Other interesting outcomes from the characterization of are: the formula for does not depend on the distribution of spillovers and (see proposition 2.3b). The explanation of this outcome is that the marginal social benefits and costs of a change in do not depend on and (see condition 7). A similar explanation is given to the outcome that the distribution of income should not be considered in the design of formulas for lpg’s that are imperfect substitutes since (see condition 2.3c). Finally, proposition 3 says that an increase in the intensity of preferences of residents in district and of residents of district for the local public good provided by district (that is increases, respectively, in and) should increase the share of tax revenue allocated to district. This is the case because higher values of and increase the nation wide’s social marginal benefits of the public good provided by district.

3. Optimal Tax Revenue Sharing for Local Public Goods that Are Perfect Inter-Regional Substitutes

In this section, we analyze the case for formulas for subnational tax revenue sharing when local public goods are perfect inter-regional substitutes which means that the elasticity of substitution between and is infinite. To distinguish our notation from our previous section, we denote as the equilibrium level of the budget and as the allocation formula of tax revenue for district. For this case,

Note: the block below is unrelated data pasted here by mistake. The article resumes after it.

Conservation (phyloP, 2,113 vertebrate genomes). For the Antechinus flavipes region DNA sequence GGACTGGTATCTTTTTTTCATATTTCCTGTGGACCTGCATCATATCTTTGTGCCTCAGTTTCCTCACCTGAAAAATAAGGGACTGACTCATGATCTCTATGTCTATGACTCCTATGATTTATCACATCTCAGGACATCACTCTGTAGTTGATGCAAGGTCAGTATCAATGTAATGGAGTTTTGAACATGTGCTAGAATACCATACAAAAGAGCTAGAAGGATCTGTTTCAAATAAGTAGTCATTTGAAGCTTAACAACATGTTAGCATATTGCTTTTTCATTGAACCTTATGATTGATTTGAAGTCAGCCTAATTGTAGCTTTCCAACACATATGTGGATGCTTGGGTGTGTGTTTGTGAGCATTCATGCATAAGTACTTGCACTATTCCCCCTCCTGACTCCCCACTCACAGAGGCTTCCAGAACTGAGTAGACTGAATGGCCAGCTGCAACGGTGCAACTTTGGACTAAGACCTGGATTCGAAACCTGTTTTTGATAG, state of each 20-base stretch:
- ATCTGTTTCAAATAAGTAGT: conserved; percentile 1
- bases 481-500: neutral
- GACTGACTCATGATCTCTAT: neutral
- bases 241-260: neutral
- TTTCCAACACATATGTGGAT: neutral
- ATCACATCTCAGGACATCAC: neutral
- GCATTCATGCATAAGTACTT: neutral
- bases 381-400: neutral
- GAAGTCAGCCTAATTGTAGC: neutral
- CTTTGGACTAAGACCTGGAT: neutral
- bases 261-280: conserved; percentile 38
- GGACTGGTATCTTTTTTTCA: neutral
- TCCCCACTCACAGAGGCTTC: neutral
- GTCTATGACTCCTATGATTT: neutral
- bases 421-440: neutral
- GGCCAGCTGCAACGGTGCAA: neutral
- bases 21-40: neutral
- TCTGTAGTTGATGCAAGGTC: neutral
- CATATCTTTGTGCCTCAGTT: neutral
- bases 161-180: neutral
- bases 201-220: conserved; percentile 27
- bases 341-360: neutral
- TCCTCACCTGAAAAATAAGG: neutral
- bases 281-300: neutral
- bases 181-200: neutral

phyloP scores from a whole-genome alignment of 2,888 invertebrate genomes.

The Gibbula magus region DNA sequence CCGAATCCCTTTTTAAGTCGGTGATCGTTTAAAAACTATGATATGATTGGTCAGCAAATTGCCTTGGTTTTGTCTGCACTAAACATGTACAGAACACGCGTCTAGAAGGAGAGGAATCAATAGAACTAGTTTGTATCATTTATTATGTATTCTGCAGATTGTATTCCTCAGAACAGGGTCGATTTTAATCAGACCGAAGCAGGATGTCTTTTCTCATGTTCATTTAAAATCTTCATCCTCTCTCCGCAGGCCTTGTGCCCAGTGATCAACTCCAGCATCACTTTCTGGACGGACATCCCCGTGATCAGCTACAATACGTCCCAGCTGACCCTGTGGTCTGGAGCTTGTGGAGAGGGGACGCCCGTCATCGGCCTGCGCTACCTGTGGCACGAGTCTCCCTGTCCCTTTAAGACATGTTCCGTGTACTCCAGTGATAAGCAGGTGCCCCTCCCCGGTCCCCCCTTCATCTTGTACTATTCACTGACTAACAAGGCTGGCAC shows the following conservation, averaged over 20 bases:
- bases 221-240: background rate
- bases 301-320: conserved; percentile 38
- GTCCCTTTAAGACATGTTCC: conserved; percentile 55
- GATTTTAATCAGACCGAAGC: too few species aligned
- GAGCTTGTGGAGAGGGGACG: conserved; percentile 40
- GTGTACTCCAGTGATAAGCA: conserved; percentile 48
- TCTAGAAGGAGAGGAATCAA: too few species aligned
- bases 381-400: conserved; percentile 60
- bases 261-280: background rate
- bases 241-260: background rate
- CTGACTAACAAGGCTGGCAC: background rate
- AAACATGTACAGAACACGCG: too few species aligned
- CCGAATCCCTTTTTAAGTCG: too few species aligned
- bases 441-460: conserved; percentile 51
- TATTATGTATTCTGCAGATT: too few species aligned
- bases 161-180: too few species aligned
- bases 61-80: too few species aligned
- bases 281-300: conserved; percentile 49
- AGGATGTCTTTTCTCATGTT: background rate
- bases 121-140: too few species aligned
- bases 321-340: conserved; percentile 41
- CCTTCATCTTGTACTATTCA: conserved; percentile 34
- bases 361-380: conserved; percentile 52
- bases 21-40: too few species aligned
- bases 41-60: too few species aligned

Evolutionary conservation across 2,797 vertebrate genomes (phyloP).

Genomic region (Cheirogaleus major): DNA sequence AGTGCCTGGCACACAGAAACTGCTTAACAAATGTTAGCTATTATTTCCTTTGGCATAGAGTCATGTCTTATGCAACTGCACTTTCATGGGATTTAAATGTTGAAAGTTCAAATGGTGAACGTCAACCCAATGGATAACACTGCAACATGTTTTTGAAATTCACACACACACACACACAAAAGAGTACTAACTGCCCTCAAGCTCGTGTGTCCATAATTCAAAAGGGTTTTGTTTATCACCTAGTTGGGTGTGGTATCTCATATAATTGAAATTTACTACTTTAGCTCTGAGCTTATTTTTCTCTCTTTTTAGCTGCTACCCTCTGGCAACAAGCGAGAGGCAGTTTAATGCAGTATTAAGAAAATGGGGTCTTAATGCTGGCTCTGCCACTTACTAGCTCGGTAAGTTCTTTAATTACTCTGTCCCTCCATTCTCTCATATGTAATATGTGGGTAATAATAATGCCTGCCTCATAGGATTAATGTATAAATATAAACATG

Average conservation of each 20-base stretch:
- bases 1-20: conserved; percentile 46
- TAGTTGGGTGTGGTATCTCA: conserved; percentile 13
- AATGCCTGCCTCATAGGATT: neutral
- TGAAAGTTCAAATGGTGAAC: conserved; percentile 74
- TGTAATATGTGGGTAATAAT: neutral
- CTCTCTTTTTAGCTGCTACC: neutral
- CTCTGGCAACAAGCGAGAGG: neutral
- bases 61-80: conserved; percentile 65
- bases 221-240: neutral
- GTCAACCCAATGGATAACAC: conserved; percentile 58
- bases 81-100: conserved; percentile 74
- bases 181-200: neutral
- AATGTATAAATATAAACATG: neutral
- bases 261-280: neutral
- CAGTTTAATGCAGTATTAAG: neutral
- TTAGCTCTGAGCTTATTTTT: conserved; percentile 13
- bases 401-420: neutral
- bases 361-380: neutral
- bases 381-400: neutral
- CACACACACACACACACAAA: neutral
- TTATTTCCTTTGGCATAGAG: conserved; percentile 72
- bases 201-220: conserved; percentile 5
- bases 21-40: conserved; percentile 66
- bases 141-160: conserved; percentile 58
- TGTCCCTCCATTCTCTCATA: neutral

is the indirect utility for a resident in dis-

trict where are positive constants and and ^{7}. For this economy, the problem of policy design is^{8}:

(8)

(9)

Proposition 3. The optimal budget and formulas for distribution of tax revenue for local public goods that are perfect inter-regional substitutes in districts and are given by:

(10)

Recall and

(11)

And

(12)

Proof

The first order conditions for the government’s problem are:

(13)

(14)

Rearrange terms to obtain conditions (10), (11) and (12).

Proposition 4. The optimal budget and formulas for distribution of subnational tax revenue satisfy the following properties:

4.1) The implied distribution of local public goods, is Pareto efficient.

4.2) is a constant:

4.3) The share of tax revenue allocated in district, satisfies:

a) and

b) and.

c) and

d)

e) if with

f) if with

Proof

See the Appendix.

Proposition 4 shows some comparative static results on the determinants of formulas for revenue sharing for local public goods that are perfect inter-regional substitutes. In particular, is non decreasing with the population of the district, however, this relationship is not linear since. In addition, the distribution of tax revenue for district is increasing on the spillovers of the public good provided by district, and decreasing in the spillovers of the local public good supplied by district, (see propositions 4.3.b and 4.3c). These last results are very intuitive: a higher level of increases the nationwide social marginal benefits of (by the effect of the spillovers of over district) which leads to an increase in the tax revenue allocated to district. A similar effect occurs with an increase in which makes more attractive to allocate more resources in district and reduces. The distribution of income should not be considered in the design of formulas for lpg’s that are perfect substitutes since (see condition 4.3c). As in the previous section, the marginal social benefits and costs of a change in do not depend on and (see condition 11). Proposition 4 also shows that has an ambiguous relationship with the distribution of